The Stabler Diabetes Tissue Engineering Laboratory is distinguished by its integration of engineering, biomaterials, and transplantation in a highly translational manner. Research topics within the laboratory are diverse in the generation of functional materials, but highly focused on translational research in the field of diabetes. Our laboratory philosophy is one that seeks to build strong interdisciplinary collaborations to integrate biological cues and signals with rationally designed biomaterials. Through this integration, novel platforms can be developed that not only serve to provide the basic framework to the tissue, but to also dynamically interact and instruct the surrounding host cells and environment on how to respond to the implant. In such a manner, superior implants may be developed that provide elegant and localized control of the implant microenvironment.
The primary focus of the research within the Diabetes Tissue Engineering laboratory is to develop engineering platforms for improving cellular therapies, with a focus on treating Type 1 Diabetes. Tissue Engineering involves the use of living cells and biomaterials to develop biological substitutes for implantation into the body with the purpose of replacing, repairing, or regenerating diseased tissues. Within the area of tissue engineering and diabetes, we are focused on the development of novel biomaterials for improving cell-based transplantation, specifically cellular encapsulation; three-dimensional scaffolds; and in situ oxygen and drug release. Through the fabrication of novel biomaterials capable of actively interfacing with the host, we seek to modulate the graft environment to favor the survival and optimal function of the implanted cells.
Type 1 diabetes mellitus is a serious autoimmune disease resulting in destruction of the insulin-producing pancreatic beta cells. A desire to provide a treatment option that duplicates the normal physiological response to glucose has stimulated research in the development of both an artificial and bioartificial pancreas. It is our belief that a bioartificial pancreas, or cell-based system, based on the transplantation of insulin secreting cells, would provide a superior treatment for diabetes mellitus, by harnessing the cell’s inherent capacity to provide responsive glucose sensing and physiological insulin secreting system. At the forefront of biological replacement therapy is clinical islet transplantation (CIT), which currently involves the infusion of allogeneic islets into the liver. While CIT is very promising, it has become evident that inflammatory and immunological host responses, as well as the suboptimal nature of the liver site, lead to significant islet dysfunction and destruction, thereby decreasing the duration of graft efficacy. The early loss of transplanted islets has been partially attributed to the hepatic engraftment site, where as much as 60% of the islets may be lost. Additional islet loss occurs due to delays in islet revascularization, mechanical stress to the islets, toxicity of systemic immunosuppression and the persistence of allograft rejection and recurrent autoimmunity, in spite of these immunosuppression regimens. Therefore, there is a strong need to investigate alternative transplant sites and supporting scaffolds that could provide a means to bypass these significant inflammatory and mechanical stresses, as well as provide an optimal site for islet engraftment. In addition, the development of methods to dampen or eliminate the need for systemic immunosuppression could make a significant impact on the field of islet transplantation.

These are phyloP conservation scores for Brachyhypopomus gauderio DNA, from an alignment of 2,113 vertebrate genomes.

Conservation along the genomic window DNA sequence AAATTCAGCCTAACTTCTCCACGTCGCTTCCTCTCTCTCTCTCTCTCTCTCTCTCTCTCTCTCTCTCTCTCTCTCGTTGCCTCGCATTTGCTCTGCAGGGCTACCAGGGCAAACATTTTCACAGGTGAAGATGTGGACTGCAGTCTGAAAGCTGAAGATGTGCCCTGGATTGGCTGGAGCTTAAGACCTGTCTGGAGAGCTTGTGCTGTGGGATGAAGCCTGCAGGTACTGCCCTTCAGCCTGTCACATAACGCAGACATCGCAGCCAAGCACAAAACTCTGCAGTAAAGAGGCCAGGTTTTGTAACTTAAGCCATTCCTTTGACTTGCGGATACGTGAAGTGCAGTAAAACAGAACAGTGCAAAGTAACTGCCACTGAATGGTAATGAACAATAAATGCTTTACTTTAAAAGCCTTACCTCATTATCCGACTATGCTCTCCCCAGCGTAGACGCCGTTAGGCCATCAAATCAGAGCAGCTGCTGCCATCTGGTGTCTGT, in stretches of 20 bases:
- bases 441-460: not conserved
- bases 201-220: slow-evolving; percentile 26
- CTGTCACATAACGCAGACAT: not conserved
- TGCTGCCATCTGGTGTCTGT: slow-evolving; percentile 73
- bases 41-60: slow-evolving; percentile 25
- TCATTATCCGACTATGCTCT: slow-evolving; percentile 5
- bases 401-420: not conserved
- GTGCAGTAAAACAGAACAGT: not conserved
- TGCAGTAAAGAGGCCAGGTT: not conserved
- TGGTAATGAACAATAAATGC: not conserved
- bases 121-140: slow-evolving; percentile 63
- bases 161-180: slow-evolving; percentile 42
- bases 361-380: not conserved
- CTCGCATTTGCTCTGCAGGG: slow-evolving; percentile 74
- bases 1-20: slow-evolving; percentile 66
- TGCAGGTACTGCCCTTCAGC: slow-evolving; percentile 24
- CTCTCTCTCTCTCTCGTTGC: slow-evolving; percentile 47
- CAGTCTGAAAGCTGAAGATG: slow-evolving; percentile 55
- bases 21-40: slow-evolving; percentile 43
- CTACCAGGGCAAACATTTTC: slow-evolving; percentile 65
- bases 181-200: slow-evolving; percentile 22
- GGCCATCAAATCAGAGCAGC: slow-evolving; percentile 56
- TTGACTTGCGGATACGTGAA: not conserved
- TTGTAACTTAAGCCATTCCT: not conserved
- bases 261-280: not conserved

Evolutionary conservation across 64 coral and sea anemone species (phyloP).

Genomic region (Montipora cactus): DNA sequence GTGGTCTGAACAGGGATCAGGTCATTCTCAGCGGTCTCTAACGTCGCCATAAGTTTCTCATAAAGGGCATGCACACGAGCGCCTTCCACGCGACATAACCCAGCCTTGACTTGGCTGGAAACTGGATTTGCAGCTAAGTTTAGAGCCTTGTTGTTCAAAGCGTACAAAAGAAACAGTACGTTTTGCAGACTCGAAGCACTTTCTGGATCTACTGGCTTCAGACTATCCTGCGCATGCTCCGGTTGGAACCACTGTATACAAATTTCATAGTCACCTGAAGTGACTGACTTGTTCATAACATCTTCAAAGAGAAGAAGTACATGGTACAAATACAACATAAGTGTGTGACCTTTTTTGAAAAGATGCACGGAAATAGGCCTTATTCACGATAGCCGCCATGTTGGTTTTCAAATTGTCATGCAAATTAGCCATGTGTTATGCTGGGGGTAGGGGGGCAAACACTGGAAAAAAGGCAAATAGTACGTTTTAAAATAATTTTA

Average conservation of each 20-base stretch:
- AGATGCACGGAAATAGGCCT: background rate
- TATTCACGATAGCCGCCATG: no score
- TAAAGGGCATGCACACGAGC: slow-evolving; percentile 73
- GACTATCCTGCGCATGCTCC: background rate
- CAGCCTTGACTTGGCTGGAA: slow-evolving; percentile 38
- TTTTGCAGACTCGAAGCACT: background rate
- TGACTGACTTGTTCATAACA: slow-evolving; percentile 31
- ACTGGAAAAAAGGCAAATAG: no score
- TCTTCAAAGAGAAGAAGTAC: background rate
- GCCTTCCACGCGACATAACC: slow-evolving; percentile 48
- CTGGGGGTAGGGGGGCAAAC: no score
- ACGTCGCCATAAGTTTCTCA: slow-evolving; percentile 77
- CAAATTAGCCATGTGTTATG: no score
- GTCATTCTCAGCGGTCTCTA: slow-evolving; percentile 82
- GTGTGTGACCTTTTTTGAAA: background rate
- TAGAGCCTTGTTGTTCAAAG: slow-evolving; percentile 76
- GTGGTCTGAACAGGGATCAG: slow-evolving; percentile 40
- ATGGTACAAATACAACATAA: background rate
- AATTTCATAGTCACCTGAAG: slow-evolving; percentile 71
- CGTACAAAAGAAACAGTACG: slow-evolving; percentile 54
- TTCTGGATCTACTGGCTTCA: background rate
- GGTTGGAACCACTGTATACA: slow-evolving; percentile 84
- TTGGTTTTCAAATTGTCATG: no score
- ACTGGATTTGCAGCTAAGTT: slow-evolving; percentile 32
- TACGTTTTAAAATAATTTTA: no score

As Type 1 Diabetes is a multi-faceted disease, it requires highly collaborative, multi-disciplinary teams pushing the technology forward to the clinic. Our laboratory thrives on strong collaborative connections between researchers from a wide variety of backgrounds, such as immunologists, cell biologists, chemists, transplant surgeons, molecular biologists, and engineers. As engineers in this space, we can provide guidance on improving cellular therapies to make them more effective and safer. With the focus on cure-based research, the goals of our laboratory are to continually pursue strategies that can be quickly translated to the clinical arena.
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Dr. Stabler’s research is funded by federal and private agencies. Specifically:
The NIH Human Islet Research Network (HIRN) via a UC4 grant within the Consortium on Human Islet Biomimetics (CHIB) with project “Engineering a Human Physiomimetic Islet Microsystem“
The NIH NIDDK via a R01 grant “Engineering Ultrathin Immunomodulatory Coatings for Islet Encapsulation“,
The JDRF and the Leona M. and Harry S. Helmsley Charitable Trust by projects:
“Engineered Bioactive Hydrogel Macrodevices for Islet Transplantation: Engineering an Optimal Site for Islet Transplantation”
“Development of an Extrahepatic Site for Beta Cell Replacement without Continuous, Systemic Immunosuppression”
“New islet encapsulation method for ideal mass transport and immunoprotection”